The amount of power required to run an air conditioner is called its "capacity factor". This number tells you how much electricity your air conditioner uses per hour. Most air conditioners are designed to run on utility lines at a steady rate of 500 or 600 watts.
2. Determine the appropriate cooling capacity for the size of your space.
|Area To Be Cooled (square feet)||Capacity Needed (BTUs per hour)|
|700 up to 1,000||18,000|
|1,000 up to 1,200||21,000|
|1,200 up to 1,400||23,000|
|1,400 up to 1,500||24,000|
To calculate your AC tonnage requirements, multiply the amount of square feet you're cooling by 25. This is the total amount of BTUs required to properly chill your room. Divide that figure by 12,000 to get the tonnage capacity you'll need in your new air conditioner.
So, if your house is 8,000 square feet and you want to cool it comfortably with a single zone at 50 degrees F outside temperature, you'd need a tonnage rating of 150,000 BTUs or more. Most homes today are way over 100,000 BTU systems, so you can see how expensive these things are. Also remember that you can't really go wrong with the biggest size machine that will fit into your budget.
The other thing you should know about tonnage is that higher numbers mean better efficiency. A system that's rated at 120,000 BTUs will be much more efficient at cooling than one that's only 60,000 BTUs. This means it'll use less electricity overall and last longer too!
Finally, keep in mind that the bigger the room, the harder it is to cool. So if you can afford it, we recommend getting a bigger house instead!
That being said, calculating tonnage isn't exactly easy and there are many other factors involved in choosing an AC unit.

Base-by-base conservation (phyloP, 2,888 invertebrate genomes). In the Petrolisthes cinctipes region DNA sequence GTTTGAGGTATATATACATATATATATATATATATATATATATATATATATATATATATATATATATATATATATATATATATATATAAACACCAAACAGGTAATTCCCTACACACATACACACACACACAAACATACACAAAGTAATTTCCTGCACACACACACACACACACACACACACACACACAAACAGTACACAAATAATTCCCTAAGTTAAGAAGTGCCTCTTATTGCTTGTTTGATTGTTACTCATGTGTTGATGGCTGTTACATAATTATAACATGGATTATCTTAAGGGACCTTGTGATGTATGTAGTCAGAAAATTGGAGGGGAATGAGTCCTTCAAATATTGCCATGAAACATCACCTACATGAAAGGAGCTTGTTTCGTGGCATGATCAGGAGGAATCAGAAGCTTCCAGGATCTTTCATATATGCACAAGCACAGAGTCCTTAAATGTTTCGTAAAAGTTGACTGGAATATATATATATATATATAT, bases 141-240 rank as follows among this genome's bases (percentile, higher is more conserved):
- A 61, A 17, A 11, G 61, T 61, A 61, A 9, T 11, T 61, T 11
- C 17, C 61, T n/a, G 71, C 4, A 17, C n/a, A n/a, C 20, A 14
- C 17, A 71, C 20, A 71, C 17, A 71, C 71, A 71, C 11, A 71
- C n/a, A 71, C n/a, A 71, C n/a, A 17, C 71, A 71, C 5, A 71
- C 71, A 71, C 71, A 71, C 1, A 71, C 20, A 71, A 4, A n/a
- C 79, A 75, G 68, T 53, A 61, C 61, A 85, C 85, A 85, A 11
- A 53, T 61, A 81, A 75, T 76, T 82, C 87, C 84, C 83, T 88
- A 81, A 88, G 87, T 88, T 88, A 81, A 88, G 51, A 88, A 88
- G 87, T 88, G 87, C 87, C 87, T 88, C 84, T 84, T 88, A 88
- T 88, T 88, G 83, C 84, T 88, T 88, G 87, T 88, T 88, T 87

The lowest AC size, with a capacity of 9,000 BTU, can chill and heat areas up to 350 square feet. Because of its modest size, this is an excellent alternative for people looking for the smallest mini-split AC for their home or workplace.
The largest system, with a capacity of 14,400 BTU, can cool or heat rooms up to 3,500 square feet. It's big enough to handle large spaces like offices or warehouses but also small enough to fit in homes too. This type of system is best for larger buildings where space is not an issue.
Both types of systems come in air handlers that use either electric motors or rotational pumps to move refrigerant through the system. The choice between these two types of motors is based on how much energy they can supply while still maintaining sufficient cooling capacity. If your building uses a lot of electricity, go with an air handler that uses an electric motor; if not, consider one that uses a rotational pump.
Both air handlers are designed to distribute refrigerant throughout the unit by using fans to pull in outside air when necessary. This prevents the need for internal by-pass ducts which can be expensive. However, some manufacturers do offer optional bypass units that will direct warm air from inside the house out through the main return line if you choose.
Size and Ceiling Height. Obviously, a smaller area room or house with shorter lengths and widths uses fewer BTUs to cool or heat...
|Area To Be Cooled (square feet)||Capacity Needed (BTUs per hour)|
|100 to 150||5,000|
|150 to 250||6,000|
|250 to 300||7,000|
|300 to 350||8,000|